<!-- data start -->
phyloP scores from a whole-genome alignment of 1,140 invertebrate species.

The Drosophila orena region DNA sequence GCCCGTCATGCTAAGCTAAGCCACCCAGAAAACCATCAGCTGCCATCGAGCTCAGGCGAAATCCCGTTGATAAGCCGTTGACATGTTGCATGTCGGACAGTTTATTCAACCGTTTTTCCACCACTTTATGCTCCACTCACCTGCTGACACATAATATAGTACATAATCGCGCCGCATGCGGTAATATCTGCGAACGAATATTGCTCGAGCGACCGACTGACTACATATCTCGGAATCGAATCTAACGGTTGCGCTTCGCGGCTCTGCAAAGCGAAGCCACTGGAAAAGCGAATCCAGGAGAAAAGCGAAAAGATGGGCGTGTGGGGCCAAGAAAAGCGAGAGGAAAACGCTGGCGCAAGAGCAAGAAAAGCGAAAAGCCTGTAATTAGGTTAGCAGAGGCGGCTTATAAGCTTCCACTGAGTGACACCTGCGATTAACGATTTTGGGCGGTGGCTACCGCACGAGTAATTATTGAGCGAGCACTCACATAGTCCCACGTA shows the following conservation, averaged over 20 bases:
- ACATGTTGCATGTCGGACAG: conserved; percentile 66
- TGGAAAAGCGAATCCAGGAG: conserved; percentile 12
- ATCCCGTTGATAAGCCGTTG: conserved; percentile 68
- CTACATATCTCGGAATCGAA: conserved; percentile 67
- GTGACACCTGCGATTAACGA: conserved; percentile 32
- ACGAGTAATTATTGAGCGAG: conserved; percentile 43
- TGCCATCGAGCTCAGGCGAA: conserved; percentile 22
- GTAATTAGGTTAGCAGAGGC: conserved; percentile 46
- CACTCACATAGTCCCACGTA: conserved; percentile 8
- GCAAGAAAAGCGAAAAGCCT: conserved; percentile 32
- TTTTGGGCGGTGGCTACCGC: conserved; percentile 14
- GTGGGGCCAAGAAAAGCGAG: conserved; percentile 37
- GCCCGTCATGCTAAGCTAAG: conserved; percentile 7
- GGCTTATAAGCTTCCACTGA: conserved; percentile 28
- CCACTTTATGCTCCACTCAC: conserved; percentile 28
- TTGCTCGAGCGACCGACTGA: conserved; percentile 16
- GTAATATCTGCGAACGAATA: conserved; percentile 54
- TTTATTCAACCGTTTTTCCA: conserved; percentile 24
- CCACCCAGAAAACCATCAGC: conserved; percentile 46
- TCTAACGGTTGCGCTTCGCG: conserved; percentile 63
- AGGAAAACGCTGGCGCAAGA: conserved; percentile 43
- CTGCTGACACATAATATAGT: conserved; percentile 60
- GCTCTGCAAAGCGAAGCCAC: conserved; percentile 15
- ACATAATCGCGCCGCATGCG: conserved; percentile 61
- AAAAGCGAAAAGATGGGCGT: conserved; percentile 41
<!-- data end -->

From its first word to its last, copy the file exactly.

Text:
phyloP scores from a whole-genome alignment of 1,140 invertebrate species.

The Drosophila orena region DNA sequence GCCCGTCATGCTAAGCTAAGCCACCCAGAAAACCATCAGCTGCCATCGAGCTCAGGCGAAATCCCGTTGATAAGCCGTTGACATGTTGCATGTCGGACAGTTTATTCAACCGTTTTTCCACCACTTTATGCTCCACTCACCTGCTGACACATAATATAGTACATAATCGCGCCGCATGCGGTAATATCTGCGAACGAATATTGCTCGAGCGACCGACTGACTACATATCTCGGAATCGAATCTAACGGTTGCGCTTCGCGGCTCTGCAAAGCGAAGCCACTGGAAAAGCGAATCCAGGAGAAAAGCGAAAAGATGGGCGTGTGGGGCCAAGAAAAGCGAGAGGAAAACGCTGGCGCAAGAGCAAGAAAAGCGAAAAGCCTGTAATTAGGTTAGCAGAGGCGGCTTATAAGCTTCCACTGAGTGACACCTGCGATTAACGATTTTGGGCGGTGGCTACCGCACGAGTAATTATTGAGCGAGCACTCACATAGTCCCACGTA shows the following conservation, averaged over 20 bases:
- ACATGTTGCATGTCGGACAG: conserved; percentile 66
- TGGAAAAGCGAATCCAGGAG: conserved; percentile 12
- ATCCCGTTGATAAGCCGTTG: conserved; percentile 68
- CTACATATCTCGGAATCGAA: conserved; percentile 67
- GTGACACCTGCGATTAACGA: conserved; percentile 32
- ACGAGTAATTATTGAGCGAG: conserved; percentile 43
- TGCCATCGAGCTCAGGCGAA: conserved; percentile 22
- GTAATTAGGTTAGCAGAGGC: conserved; percentile 46
- CACTCACATAGTCCCACGTA: conserved; percentile 8
- GCAAGAAAAGCGAAAAGCCT: conserved; percentile 32
- TTTTGGGCGGTGGCTACCGC: conserved; percentile 14
- GTGGGGCCAAGAAAAGCGAG: conserved; percentile 37
- GCCCGTCATGCTAAGCTAAG: conserved; percentile 7
- GGCTTATAAGCTTCCACTGA: conserved; percentile 28
- CCACTTTATGCTCCACTCAC: conserved; percentile 28
- TTGCTCGAGCGACCGACTGA: conserved; percentile 16
- GTAATATCTGCGAACGAATA: conserved; percentile 54
- TTTATTCAACCGTTTTTCCA: conserved; percentile 24
- CCACCCAGAAAACCATCAGC: conserved; percentile 46
- TCTAACGGTTGCGCTTCGCG: conserved; percentile 63
- AGGAAAACGCTGGCGCAAGA: conserved; percentile 43
- CTGCTGACACATAATATAGT: conserved; percentile 60
- GCTCTGCAAAGCGAAGCCAC: conserved; percentile 15
- ACATAATCGCGCCGCATGCG: conserved; percentile 61
- AAAAGCGAAAAGATGGGCGT: conserved; percentile 41